The Rules Of Attraction

"OK"

The Rules Of Attraction Review


Like an episode of MTV's barely-legal late-night dorm life soap "Undressed," with 20 times the creativity but without any more substance, "The Rules of Attraction" is a stylish, glib, endemically energetic diversion that's indulgently entertaining but could have and should have been deeper.

Enthusiastically adapted by Roger Avery (co-writer of "Pulp Fiction" and writer-director of "Killing Zoe") from the whimsically subversive novel by Bret Easton Ellis, it's a black comedy about the feral underbelly of modern campus life, full of cinematic invention but narrative superficiality.

Populated by teen-TV lightweight types trying to gain edgy credibility, "Rules" stars James Van Der Beek ("Dawson's Creek") in the movie's most resonant performance as antihero Sean Bateman, a deviant college cool-jerk -- who, for the trivia-minded, is the younger brother of the title character in Ellis's "American Psycho."

A boozehound campus stud who cruises parties looking for drunk coeds to take to bed, he considers himself "an emotional vampire," who now thinks he's fallen in love with another of the story's protagonist-narrators named Lauren (Shannyn Sossamon), mostly because he's turned on by her professed chastity.

Clinging to the romantic notion of losing her virginity to a crush who's off in Europe for a semester, Lauren slowly abandons her ideals as she's pulled under by a party lifestyle riptide. But Sossamon ("A Knight's Tale," "40 Days and 40 Nights") is too inherently slinky to have much credibility as a virgin, so her downfall feels like a pretty short trip (even if she does give it up to a guy so drunk he throws up during sex -- was that really necessary?).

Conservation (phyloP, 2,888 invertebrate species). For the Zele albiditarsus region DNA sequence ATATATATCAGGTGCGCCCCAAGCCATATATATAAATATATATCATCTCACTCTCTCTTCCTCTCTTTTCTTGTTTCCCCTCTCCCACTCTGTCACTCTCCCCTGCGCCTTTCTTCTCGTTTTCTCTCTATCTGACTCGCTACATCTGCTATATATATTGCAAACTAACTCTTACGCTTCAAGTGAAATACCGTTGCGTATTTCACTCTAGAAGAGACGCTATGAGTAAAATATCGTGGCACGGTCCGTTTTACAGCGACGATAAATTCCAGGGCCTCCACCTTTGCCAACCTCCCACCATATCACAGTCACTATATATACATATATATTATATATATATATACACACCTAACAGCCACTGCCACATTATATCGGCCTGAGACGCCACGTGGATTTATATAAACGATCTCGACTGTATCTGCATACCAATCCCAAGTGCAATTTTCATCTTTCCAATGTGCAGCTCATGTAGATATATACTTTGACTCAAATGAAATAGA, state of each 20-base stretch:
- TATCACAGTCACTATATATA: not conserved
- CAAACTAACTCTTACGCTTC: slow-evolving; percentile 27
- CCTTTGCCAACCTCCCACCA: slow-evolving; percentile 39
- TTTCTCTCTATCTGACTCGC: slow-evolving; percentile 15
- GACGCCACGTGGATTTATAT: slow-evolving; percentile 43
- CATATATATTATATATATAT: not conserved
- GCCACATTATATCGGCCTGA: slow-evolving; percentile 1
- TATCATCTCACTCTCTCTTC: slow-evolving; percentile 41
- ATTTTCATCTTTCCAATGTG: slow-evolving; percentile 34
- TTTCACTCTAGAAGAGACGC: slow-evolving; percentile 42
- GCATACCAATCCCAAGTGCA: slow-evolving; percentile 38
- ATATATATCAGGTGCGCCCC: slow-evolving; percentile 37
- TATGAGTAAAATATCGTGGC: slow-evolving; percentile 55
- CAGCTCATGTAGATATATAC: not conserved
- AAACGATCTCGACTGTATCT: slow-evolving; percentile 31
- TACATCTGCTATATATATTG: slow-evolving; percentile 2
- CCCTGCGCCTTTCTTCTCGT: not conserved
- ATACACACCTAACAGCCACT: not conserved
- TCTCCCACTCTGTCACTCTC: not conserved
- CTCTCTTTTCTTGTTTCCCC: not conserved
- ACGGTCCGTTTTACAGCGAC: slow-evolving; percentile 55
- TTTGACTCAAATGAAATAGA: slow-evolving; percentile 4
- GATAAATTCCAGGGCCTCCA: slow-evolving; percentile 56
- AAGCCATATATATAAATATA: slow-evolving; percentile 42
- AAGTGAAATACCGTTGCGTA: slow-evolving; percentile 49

Completing a triad of loosely connected central characters is a bisexual predator named Paul (Ian Somerhalder, "Life As a House") who is drawn to straight guys -- and especially to Sean Bateman -- that don't even remotely desire his pouty kisser, chiseled cheekbones and long eyelashes.

The cinematically imaginative Avery does wonderfully wild things with split screen effects (as Sean and Lauren flirt face-to-face, we see their faces side by side), sound design and footage played in reverse (the film opens at the end of a semester, then rapidly rewinds to the beginning as the title credits run). The movie's most exhilarating three minutes are capricious fast-forward highlights of Lauren's boyfriend traveling and partying in Europe.

But while "Rules" is certainly stimulating, its narrators are shallow, callow college party-crowd people (albeit intentionally) who think they're deeply philosophical, but whose ugly psyches aren't made vivid enough to be of more than passing interest.

Eccentric supporting characters often make a more lasting impression with only one or two scenes. Eric Stoltz has a passing role as a pervert professor. Fred Savage shakes off his "Wonder Years"/"Working" image as a permanently stoned dormie. Faye Dunaway and Swoosie Kurtz are a riot as the prescription-pill-swapping, cocktail-swilling, potty upper-crust mothers of Paul and his craziest childhood friend (Russell Sams, who is trying too hard to channel both Jim Carrey and Hunter S. Thompson at once).

The film also suffers from a temporal incongruity: The book takes place in the 1980s and like "American Psycho" is meant as a dark satire of the decade's excesses. But while Avery leaves the characters' Reagan-era values and addictions conspicuously intact, he's transplanted the action to present day. Why? Probably for the sake of commercial viability in the picture's college-age target demographic.